The usual suspects, like the difficulty that law enforcement agencies still have in sharing critical homeland security data and the mistrust of some communities, along with the ease with which terror groups can recruit, continues to make stopping “low-tech” terror a difficult proposition.
A new wave of terror, a more low-tech version such as guns, knives and vehicles, has become the common threat and so difficult to prevent. There is often no network of affiliates and the perpetrator is often acting alone, having been radicalized locally, perhaps via the Internet.
Collection of intelligence is the best way to try to prevent this type of attack, which is the most likely in the United States, but it is still fraught with difficulties, according to Bill Sullivan, assistant professor of Homeland Security at Eastern Kentucky University and a former major with the Kentucky State Police.
“The way that’s being tried now, the collection of intelligence of potential threats, is our best hope, but the problem is developing those effective relationships and that trust in communities; will they come forward with information?” Sullivan said. “That’s the struggle, especially if you have a community that may not like a particular entity or authority.”
He said it’s true in terrorism and in law enforcement that people may be hesitant to tell on each other for cultural or other reasons, such as a fear of retaliation or just general mistrust.
“It’s building those relationships with the community and community leaders and then effectively sharing that information, which is another obstacle. “I was always amazed [during his law enforcement career] at how reluctant different agencies and entities were to share information with each other,” Sullivan said. “That’s one of the things we can significantly improve upon, the mindset of agencies to share information. It’s really not there.”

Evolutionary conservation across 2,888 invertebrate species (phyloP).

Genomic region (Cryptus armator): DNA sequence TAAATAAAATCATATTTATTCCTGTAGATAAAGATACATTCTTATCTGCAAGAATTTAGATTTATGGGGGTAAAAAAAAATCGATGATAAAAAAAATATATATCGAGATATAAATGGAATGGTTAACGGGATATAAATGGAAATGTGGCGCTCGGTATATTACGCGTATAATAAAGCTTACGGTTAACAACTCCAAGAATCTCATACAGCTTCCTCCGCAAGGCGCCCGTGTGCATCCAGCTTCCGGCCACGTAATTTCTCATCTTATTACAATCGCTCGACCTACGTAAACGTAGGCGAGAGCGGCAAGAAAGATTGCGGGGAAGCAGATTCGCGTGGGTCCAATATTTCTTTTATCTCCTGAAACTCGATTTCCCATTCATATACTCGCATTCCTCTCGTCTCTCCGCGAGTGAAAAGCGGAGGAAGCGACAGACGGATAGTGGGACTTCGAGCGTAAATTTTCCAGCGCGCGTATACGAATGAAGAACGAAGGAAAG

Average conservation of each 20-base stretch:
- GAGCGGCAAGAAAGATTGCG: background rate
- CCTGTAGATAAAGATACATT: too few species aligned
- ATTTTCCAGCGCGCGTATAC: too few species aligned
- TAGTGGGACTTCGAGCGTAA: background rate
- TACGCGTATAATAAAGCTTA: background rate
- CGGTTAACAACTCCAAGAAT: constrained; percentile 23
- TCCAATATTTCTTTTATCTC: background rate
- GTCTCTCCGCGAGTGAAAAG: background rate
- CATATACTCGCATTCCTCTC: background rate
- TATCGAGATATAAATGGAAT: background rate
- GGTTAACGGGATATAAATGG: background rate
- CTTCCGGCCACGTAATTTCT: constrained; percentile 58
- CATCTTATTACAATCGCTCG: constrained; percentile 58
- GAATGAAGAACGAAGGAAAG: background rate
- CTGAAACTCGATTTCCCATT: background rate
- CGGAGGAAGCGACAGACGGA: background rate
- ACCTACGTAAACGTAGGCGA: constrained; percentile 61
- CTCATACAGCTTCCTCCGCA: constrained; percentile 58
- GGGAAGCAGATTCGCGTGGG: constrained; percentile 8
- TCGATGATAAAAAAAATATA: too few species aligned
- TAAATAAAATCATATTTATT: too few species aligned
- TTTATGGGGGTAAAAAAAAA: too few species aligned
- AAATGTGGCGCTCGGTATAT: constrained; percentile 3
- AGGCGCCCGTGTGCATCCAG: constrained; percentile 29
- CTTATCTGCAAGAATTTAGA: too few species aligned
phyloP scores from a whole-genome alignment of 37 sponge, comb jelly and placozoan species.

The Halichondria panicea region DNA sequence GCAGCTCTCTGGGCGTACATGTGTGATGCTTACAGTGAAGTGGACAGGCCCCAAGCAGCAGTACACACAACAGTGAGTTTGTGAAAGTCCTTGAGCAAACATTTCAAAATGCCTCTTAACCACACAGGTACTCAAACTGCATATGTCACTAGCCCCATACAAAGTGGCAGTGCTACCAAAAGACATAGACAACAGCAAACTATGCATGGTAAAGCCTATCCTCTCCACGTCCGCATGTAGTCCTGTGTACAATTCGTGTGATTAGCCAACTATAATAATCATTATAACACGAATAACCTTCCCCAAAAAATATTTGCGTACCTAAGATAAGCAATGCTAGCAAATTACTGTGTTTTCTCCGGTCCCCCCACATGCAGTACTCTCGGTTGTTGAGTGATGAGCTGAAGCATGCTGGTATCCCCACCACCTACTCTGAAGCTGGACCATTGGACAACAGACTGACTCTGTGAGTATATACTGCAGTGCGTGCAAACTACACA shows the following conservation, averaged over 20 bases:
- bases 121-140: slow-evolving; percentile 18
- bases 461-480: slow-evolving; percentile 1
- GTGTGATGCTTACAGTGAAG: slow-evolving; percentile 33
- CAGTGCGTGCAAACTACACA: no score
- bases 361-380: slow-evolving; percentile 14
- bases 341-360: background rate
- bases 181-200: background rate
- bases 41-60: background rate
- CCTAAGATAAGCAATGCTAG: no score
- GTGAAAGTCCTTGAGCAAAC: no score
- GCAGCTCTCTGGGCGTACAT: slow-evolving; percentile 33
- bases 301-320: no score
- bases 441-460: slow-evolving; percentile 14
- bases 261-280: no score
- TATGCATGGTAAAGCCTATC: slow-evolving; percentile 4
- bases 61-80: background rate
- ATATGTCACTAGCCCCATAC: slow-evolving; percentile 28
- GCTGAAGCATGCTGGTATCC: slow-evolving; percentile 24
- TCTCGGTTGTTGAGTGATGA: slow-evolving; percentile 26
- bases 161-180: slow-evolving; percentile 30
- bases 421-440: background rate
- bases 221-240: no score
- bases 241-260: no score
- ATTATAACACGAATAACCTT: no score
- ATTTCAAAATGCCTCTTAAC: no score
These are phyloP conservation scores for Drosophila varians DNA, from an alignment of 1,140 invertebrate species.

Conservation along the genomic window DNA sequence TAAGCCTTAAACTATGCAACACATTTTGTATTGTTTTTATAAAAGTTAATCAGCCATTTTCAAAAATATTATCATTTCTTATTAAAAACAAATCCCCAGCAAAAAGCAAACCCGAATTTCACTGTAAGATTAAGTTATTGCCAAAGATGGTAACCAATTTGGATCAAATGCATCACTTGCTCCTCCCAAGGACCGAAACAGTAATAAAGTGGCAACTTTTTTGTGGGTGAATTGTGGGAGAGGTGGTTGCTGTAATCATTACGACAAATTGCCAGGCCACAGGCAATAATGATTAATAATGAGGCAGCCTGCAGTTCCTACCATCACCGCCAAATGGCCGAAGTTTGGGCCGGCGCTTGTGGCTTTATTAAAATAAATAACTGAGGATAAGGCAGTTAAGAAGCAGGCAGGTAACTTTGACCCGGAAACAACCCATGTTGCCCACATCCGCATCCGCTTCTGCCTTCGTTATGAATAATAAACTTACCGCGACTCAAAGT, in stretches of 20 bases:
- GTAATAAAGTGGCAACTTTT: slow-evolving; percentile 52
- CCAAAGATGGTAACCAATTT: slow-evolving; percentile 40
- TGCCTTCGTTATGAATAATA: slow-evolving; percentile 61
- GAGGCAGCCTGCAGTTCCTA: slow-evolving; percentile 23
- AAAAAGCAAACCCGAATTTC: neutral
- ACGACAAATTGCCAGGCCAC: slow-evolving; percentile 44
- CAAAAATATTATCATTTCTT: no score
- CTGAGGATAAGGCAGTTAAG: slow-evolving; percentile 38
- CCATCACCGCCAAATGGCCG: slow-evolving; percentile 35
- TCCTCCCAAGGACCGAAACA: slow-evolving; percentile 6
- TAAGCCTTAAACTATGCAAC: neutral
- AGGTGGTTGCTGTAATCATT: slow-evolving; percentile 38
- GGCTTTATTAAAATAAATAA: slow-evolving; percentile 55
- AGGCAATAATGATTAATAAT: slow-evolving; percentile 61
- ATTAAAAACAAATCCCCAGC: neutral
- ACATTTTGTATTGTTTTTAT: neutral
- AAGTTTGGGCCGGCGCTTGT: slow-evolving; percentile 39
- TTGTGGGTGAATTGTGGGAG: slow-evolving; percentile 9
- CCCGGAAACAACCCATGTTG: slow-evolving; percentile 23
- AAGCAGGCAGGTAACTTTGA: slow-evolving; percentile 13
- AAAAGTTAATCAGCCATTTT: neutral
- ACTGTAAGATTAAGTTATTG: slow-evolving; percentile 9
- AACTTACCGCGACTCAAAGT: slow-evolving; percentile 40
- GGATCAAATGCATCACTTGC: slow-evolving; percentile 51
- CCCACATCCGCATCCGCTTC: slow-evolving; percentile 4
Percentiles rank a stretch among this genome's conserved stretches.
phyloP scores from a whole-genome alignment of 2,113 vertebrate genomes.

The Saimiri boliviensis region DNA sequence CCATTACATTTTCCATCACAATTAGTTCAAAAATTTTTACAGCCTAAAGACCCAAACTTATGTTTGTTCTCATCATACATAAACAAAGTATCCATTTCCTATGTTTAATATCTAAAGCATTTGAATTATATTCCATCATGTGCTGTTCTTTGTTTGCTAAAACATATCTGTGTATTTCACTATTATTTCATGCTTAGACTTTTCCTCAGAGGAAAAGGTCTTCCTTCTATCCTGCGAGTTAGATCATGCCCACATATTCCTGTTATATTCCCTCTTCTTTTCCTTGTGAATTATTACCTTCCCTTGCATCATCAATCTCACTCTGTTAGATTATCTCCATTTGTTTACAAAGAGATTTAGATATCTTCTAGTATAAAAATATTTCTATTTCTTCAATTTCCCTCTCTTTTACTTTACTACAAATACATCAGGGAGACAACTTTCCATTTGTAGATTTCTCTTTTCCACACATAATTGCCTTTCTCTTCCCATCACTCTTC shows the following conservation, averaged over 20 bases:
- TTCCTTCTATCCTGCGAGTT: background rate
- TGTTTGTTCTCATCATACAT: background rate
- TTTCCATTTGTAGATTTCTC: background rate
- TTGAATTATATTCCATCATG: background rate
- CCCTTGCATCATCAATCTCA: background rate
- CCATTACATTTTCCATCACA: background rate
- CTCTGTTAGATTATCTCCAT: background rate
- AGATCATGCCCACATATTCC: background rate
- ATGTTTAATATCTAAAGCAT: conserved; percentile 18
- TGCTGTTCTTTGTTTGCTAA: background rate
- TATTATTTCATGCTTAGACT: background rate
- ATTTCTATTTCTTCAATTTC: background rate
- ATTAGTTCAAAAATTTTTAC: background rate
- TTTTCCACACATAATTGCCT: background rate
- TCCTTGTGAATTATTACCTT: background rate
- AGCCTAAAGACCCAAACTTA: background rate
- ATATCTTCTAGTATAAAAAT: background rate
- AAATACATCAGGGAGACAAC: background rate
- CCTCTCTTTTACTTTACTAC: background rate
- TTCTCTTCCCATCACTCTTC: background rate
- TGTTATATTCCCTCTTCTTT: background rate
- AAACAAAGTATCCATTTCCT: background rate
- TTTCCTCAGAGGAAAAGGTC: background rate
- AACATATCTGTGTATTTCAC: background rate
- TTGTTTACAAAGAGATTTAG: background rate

He said also that the information is still in silos, making it even more difficult to share even with the intent to do so. “Everyone has their own database that they push and they really aren’t connected.”
There are things that can be done to protect against new threats like the vehicle. Sullivan said constructing barriers, such as giant planters or trees that can protect pedestrians is a strategy.
One key is identifying what the threats are and taking the environment into consideration,” he said. “What are you trying to protect against, a person with a gun or maybe someone running amok with a vehicle?”
One key that needs to be discussed is the personal responsibility of having situational awareness. Sullivan said hesitation or lack of awareness, such as being glued to a phone, can get people killed.
People should be aware of their surroundings, what the possible dangers could be and do a “mental rehearsal” of a plan in case of the worst-case scenario like being in a movie theater and confronting an active shooter situation.
“If I’m in a theater and a shooter comes in, where are my primary and secondary exits? If getting out of there is not an effective solution, what am I going to do? Am I willing to fight, can I seek cover somewhere?
Having that situational awareness and that mental plan of what my actions are going to be is going to decrease or eliminate the hesitation, and the hesitation is quite often what ends up getting you killed.”